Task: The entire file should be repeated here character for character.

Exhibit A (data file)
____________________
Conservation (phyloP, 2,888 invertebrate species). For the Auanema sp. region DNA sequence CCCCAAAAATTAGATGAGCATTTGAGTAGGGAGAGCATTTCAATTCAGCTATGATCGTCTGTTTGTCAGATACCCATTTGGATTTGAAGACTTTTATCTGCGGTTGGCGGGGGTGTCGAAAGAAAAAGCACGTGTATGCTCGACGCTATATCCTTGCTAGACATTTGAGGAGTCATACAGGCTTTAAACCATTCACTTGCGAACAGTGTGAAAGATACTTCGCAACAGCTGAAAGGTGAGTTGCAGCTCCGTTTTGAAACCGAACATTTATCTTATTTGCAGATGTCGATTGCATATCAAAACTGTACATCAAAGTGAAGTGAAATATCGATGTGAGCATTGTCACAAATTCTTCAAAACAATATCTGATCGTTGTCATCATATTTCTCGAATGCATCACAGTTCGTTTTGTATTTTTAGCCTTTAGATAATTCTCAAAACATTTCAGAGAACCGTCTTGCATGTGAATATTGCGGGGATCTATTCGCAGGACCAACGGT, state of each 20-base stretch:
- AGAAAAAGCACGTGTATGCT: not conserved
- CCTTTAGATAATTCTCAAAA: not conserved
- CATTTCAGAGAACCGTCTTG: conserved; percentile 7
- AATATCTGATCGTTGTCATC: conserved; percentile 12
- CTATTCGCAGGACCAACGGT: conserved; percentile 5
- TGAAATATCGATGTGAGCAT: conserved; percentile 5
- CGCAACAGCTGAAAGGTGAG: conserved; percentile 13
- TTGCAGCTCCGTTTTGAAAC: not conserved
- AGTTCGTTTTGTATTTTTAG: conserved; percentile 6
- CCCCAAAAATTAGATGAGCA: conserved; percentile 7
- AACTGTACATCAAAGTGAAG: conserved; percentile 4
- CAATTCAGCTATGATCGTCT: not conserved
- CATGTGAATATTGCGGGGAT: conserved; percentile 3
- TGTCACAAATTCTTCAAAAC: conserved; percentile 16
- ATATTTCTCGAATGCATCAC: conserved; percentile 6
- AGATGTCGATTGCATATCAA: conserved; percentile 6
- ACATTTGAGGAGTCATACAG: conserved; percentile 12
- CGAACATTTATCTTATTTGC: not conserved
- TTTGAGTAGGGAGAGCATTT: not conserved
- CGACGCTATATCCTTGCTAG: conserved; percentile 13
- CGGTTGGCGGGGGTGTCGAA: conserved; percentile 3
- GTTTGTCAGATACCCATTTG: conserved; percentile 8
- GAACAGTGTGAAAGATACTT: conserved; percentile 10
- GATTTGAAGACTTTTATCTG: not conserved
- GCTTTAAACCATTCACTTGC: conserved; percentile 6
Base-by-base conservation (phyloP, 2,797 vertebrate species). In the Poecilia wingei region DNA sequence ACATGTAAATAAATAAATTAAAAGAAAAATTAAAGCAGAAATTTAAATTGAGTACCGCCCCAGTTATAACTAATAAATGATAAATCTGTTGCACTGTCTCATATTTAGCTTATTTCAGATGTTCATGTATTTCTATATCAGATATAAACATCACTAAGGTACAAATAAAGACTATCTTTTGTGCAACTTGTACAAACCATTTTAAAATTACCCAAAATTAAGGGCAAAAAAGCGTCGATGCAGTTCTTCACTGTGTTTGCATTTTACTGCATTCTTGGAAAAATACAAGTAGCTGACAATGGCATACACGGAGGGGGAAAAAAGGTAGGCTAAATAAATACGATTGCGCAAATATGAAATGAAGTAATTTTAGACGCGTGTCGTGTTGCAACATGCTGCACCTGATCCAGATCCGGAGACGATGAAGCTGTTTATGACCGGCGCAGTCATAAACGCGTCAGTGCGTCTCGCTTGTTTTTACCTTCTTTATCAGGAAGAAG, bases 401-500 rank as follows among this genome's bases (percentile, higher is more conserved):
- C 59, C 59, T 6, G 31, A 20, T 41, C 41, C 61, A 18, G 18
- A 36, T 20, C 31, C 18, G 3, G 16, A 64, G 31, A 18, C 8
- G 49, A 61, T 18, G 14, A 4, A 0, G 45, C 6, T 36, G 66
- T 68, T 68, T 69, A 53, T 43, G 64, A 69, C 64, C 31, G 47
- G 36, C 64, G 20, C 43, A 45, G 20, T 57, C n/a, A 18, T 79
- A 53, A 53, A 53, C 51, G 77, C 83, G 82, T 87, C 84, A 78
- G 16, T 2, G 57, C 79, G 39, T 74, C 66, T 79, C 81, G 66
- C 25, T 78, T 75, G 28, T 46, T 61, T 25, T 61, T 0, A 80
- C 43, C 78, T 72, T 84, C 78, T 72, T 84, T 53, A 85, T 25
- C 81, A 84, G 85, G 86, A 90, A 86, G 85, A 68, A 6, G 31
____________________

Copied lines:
Conservation (phyloP, 2,888 invertebrate species). For the Auanema sp. region DNA sequence CCCCAAAAATTAGATGAGCATTTGAGTAGGGAGAGCATTTCAATTCAGCTATGATCGTCTGTTTGTCAGATACCCATTTGGATTTGAAGACTTTTATCTGCGGTTGGCGGGGGTGTCGAAAGAAAAAGCACGTGTATGCTCGACGCTATATCCTTGCTAGACATTTGAGGAGTCATACAGGCTTTAAACCATTCACTTGCGAACAGTGTGAAAGATACTTCGCAACAGCTGAAAGGTGAGTTGCAGCTCCGTTTTGAAACCGAACATTTATCTTATTTGCAGATGTCGATTGCATATCAAAACTGTACATCAAAGTGAAGTGAAATATCGATGTGAGCATTGTCACAAATTCTTCAAAACAATATCTGATCGTTGTCATCATATTTCTCGAATGCATCACAGTTCGTTTTGTATTTTTAGCCTTTAGATAATTCTCAAAACATTTCAGAGAACCGTCTTGCATGTGAATATTGCGGGGATCTATTCGCAGGACCAACGGT, state of each 20-base stretch:
- AGAAAAAGCACGTGTATGCT: not conserved
- CCTTTAGATAATTCTCAAAA: not conserved
- CATTTCAGAGAACCGTCTTG: conserved; percentile 7
- AATATCTGATCGTTGTCATC: conserved; percentile 12
- CTATTCGCAGGACCAACGGT: conserved; percentile 5
- TGAAATATCGATGTGAGCAT: conserved; percentile 5
- CGCAACAGCTGAAAGGTGAG: conserved; percentile 13
- TTGCAGCTCCGTTTTGAAAC: not conserved
- AGTTCGTTTTGTATTTTTAG: conserved; percentile 6
- CCCCAAAAATTAGATGAGCA: conserved; percentile 7
- AACTGTACATCAAAGTGAAG: conserved; percentile 4
- CAATTCAGCTATGATCGTCT: not conserved
- CATGTGAATATTGCGGGGAT: conserved; percentile 3
- TGTCACAAATTCTTCAAAAC: conserved; percentile 16
- ATATTTCTCGAATGCATCAC: conserved; percentile 6
- AGATGTCGATTGCATATCAA: conserved; percentile 6
- ACATTTGAGGAGTCATACAG: conserved; percentile 12
- CGAACATTTATCTTATTTGC: not conserved
- TTTGAGTAGGGAGAGCATTT: not conserved
- CGACGCTATATCCTTGCTAG: conserved; percentile 13
- CGGTTGGCGGGGGTGTCGAA: conserved; percentile 3
- GTTTGTCAGATACCCATTTG: conserved; percentile 8
- GAACAGTGTGAAAGATACTT: conserved; percentile 10
- GATTTGAAGACTTTTATCTG: not conserved
- GCTTTAAACCATTCACTTGC: conserved; percentile 6
Base-by-base conservation (phyloP, 2,797 vertebrate species). In the Poecilia wingei region DNA sequence ACATGTAAATAAATAAATTAAAAGAAAAATTAAAGCAGAAATTTAAATTGAGTACCGCCCCAGTTATAACTAATAAATGATAAATCTGTTGCACTGTCTCATATTTAGCTTATTTCAGATGTTCATGTATTTCTATATCAGATATAAACATCACTAAGGTACAAATAAAGACTATCTTTTGTGCAACTTGTACAAACCATTTTAAAATTACCCAAAATTAAGGGCAAAAAAGCGTCGATGCAGTTCTTCACTGTGTTTGCATTTTACTGCATTCTTGGAAAAATACAAGTAGCTGACAATGGCATACACGGAGGGGGAAAAAAGGTAGGCTAAATAAATACGATTGCGCAAATATGAAATGAAGTAATTTTAGACGCGTGTCGTGTTGCAACATGCTGCACCTGATCCAGATCCGGAGACGATGAAGCTGTTTATGACCGGCGCAGTCATAAACGCGTCAGTGCGTCTCGCTTGTTTTTACCTTCTTTATCAGGAAGAAG, bases 401-500 rank as follows among this genome's bases (percentile, higher is more conserved):
- C 59, C 59, T 6, G 31, A 20, T 41, C 41, C 61, A 18, G 18
- A 36, T 20, C 31, C 18, G 3, G 16, A 64, G 31, A 18, C 8
- G 49, A 61, T 18, G 14, A 4, A 0, G 45, C 6, T 36, G 66
- T 68, T 68, T 69, A 53, T 43, G 64, A 69, C 64, C 31, G 47
- G 36, C 64, G 20, C 43, A 45, G 20, T 57, C n/a, A 18, T 79
- A 53, A 53, A 53, C 51, G 77, C 83, G 82, T 87, C 84, A 78
- G 16, T 2, G 57, C 79, G 39, T 74, C 66, T 79, C 81, G 66
- C 25, T 78, T 75, G 28, T 46, T 61, T 25, T 61, T 0, A 80
- C 43, C 78, T 72, T 84, C 78, T 72, T 84, T 53, A 85, T 25
- C 81, A 84, G 85, G 86, A 90, A 86, G 85, A 68, A 6, G 31